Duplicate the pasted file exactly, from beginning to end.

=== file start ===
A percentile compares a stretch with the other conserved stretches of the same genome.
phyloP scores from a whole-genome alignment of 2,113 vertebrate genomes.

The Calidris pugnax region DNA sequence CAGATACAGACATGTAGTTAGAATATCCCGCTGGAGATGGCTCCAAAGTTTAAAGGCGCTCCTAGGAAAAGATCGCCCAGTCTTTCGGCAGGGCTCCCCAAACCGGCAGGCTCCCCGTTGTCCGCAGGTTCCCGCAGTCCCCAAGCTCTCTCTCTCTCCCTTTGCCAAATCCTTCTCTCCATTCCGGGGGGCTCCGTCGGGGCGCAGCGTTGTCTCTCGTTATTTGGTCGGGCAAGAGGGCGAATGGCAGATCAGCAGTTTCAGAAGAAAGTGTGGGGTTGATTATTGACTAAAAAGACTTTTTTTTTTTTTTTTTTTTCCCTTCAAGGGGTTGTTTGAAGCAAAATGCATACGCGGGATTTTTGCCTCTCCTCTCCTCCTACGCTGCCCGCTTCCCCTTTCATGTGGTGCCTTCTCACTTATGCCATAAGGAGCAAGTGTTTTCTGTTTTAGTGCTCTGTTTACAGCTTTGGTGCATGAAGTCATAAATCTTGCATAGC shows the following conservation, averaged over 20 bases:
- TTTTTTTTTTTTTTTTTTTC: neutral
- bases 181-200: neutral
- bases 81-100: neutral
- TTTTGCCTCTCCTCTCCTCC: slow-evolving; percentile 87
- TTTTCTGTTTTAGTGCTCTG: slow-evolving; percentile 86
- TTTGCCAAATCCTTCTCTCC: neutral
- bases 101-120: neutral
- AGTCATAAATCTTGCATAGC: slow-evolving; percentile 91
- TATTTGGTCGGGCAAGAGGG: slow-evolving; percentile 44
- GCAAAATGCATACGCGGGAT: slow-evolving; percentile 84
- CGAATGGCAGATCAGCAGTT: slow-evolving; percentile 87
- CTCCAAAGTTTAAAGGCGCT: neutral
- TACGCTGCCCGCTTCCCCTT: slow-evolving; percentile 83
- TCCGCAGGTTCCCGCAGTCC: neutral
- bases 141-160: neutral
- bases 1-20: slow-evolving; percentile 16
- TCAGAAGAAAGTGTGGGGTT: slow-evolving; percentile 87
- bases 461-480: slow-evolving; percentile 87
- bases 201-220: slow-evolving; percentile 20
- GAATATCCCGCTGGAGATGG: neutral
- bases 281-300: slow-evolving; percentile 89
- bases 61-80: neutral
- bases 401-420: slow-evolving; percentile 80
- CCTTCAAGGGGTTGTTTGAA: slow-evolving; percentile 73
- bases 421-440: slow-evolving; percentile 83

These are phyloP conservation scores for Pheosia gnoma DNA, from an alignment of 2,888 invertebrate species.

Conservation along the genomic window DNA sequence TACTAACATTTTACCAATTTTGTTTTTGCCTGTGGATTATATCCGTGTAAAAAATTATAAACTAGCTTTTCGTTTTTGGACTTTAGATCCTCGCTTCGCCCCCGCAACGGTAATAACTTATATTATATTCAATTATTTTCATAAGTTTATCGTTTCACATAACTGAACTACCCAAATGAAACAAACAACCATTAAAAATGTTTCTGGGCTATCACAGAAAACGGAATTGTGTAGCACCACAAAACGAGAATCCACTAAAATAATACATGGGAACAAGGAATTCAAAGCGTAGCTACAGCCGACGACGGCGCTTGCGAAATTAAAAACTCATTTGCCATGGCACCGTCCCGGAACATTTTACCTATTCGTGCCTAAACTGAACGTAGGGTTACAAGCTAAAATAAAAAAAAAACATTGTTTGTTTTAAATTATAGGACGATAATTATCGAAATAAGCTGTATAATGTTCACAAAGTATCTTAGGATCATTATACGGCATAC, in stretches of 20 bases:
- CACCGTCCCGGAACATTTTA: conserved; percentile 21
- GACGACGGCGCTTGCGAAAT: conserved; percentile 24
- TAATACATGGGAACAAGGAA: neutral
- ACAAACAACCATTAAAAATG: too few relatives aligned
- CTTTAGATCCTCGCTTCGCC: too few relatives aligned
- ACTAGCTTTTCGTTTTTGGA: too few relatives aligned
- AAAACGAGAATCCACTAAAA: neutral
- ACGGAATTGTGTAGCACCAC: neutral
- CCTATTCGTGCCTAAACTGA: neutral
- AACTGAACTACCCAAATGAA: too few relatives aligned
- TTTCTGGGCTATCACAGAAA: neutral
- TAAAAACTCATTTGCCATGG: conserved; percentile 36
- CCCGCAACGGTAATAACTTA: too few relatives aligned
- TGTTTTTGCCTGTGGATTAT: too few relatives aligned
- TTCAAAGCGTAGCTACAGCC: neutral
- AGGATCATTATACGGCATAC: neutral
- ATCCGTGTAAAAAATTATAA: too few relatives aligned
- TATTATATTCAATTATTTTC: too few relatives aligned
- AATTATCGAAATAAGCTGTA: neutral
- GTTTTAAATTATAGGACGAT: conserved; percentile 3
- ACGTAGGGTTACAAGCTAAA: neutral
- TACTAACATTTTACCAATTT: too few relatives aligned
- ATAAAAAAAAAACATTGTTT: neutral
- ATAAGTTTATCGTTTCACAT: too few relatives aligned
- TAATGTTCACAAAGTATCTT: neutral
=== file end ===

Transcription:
A percentile compares a stretch with the other conserved stretches of the same genome.
phyloP scores from a whole-genome alignment of 2,113 vertebrate genomes.

The Calidris pugnax region DNA sequence CAGATACAGACATGTAGTTAGAATATCCCGCTGGAGATGGCTCCAAAGTTTAAAGGCGCTCCTAGGAAAAGATCGCCCAGTCTTTCGGCAGGGCTCCCCAAACCGGCAGGCTCCCCGTTGTCCGCAGGTTCCCGCAGTCCCCAAGCTCTCTCTCTCTCCCTTTGCCAAATCCTTCTCTCCATTCCGGGGGGCTCCGTCGGGGCGCAGCGTTGTCTCTCGTTATTTGGTCGGGCAAGAGGGCGAATGGCAGATCAGCAGTTTCAGAAGAAAGTGTGGGGTTGATTATTGACTAAAAAGACTTTTTTTTTTTTTTTTTTTTCCCTTCAAGGGGTTGTTTGAAGCAAAATGCATACGCGGGATTTTTGCCTCTCCTCTCCTCCTACGCTGCCCGCTTCCCCTTTCATGTGGTGCCTTCTCACTTATGCCATAAGGAGCAAGTGTTTTCTGTTTTAGTGCTCTGTTTACAGCTTTGGTGCATGAAGTCATAAATCTTGCATAGC shows the following conservation, averaged over 20 bases:
- TTTTTTTTTTTTTTTTTTTC: neutral
- bases 181-200: neutral
- bases 81-100: neutral
- TTTTGCCTCTCCTCTCCTCC: slow-evolving; percentile 87
- TTTTCTGTTTTAGTGCTCTG: slow-evolving; percentile 86
- TTTGCCAAATCCTTCTCTCC: neutral
- bases 101-120: neutral
- AGTCATAAATCTTGCATAGC: slow-evolving; percentile 91
- TATTTGGTCGGGCAAGAGGG: slow-evolving; percentile 44
- GCAAAATGCATACGCGGGAT: slow-evolving; percentile 84
- CGAATGGCAGATCAGCAGTT: slow-evolving; percentile 87
- CTCCAAAGTTTAAAGGCGCT: neutral
- TACGCTGCCCGCTTCCCCTT: slow-evolving; percentile 83
- TCCGCAGGTTCCCGCAGTCC: neutral
- bases 141-160: neutral
- bases 1-20: slow-evolving; percentile 16
- TCAGAAGAAAGTGTGGGGTT: slow-evolving; percentile 87
- bases 461-480: slow-evolving; percentile 87
- bases 201-220: slow-evolving; percentile 20
- GAATATCCCGCTGGAGATGG: neutral
- bases 281-300: slow-evolving; percentile 89
- bases 61-80: neutral
- bases 401-420: slow-evolving; percentile 80
- CCTTCAAGGGGTTGTTTGAA: slow-evolving; percentile 73
- bases 421-440: slow-evolving; percentile 83

These are phyloP conservation scores for Pheosia gnoma DNA, from an alignment of 2,888 invertebrate species.

Conservation along the genomic window DNA sequence TACTAACATTTTACCAATTTTGTTTTTGCCTGTGGATTATATCCGTGTAAAAAATTATAAACTAGCTTTTCGTTTTTGGACTTTAGATCCTCGCTTCGCCCCCGCAACGGTAATAACTTATATTATATTCAATTATTTTCATAAGTTTATCGTTTCACATAACTGAACTACCCAAATGAAACAAACAACCATTAAAAATGTTTCTGGGCTATCACAGAAAACGGAATTGTGTAGCACCACAAAACGAGAATCCACTAAAATAATACATGGGAACAAGGAATTCAAAGCGTAGCTACAGCCGACGACGGCGCTTGCGAAATTAAAAACTCATTTGCCATGGCACCGTCCCGGAACATTTTACCTATTCGTGCCTAAACTGAACGTAGGGTTACAAGCTAAAATAAAAAAAAAACATTGTTTGTTTTAAATTATAGGACGATAATTATCGAAATAAGCTGTATAATGTTCACAAAGTATCTTAGGATCATTATACGGCATAC, in stretches of 20 bases:
- CACCGTCCCGGAACATTTTA: conserved; percentile 21
- GACGACGGCGCTTGCGAAAT: conserved; percentile 24
- TAATACATGGGAACAAGGAA: neutral
- ACAAACAACCATTAAAAATG: too few relatives aligned
- CTTTAGATCCTCGCTTCGCC: too few relatives aligned
- ACTAGCTTTTCGTTTTTGGA: too few relatives aligned
- AAAACGAGAATCCACTAAAA: neutral
- ACGGAATTGTGTAGCACCAC: neutral
- CCTATTCGTGCCTAAACTGA: neutral
- AACTGAACTACCCAAATGAA: too few relatives aligned
- TTTCTGGGCTATCACAGAAA: neutral
- TAAAAACTCATTTGCCATGG: conserved; percentile 36
- CCCGCAACGGTAATAACTTA: too few relatives aligned
- TGTTTTTGCCTGTGGATTAT: too few relatives aligned
- TTCAAAGCGTAGCTACAGCC: neutral
- AGGATCATTATACGGCATAC: neutral
- ATCCGTGTAAAAAATTATAA: too few relatives aligned
- TATTATATTCAATTATTTTC: too few relatives aligned
- AATTATCGAAATAAGCTGTA: neutral
- GTTTTAAATTATAGGACGAT: conserved; percentile 3
- ACGTAGGGTTACAAGCTAAA: neutral
- TACTAACATTTTACCAATTT: too few relatives aligned
- ATAAAAAAAAAACATTGTTT: neutral
- ATAAGTTTATCGTTTCACAT: too few relatives aligned
- TAATGTTCACAAAGTATCTT: neutral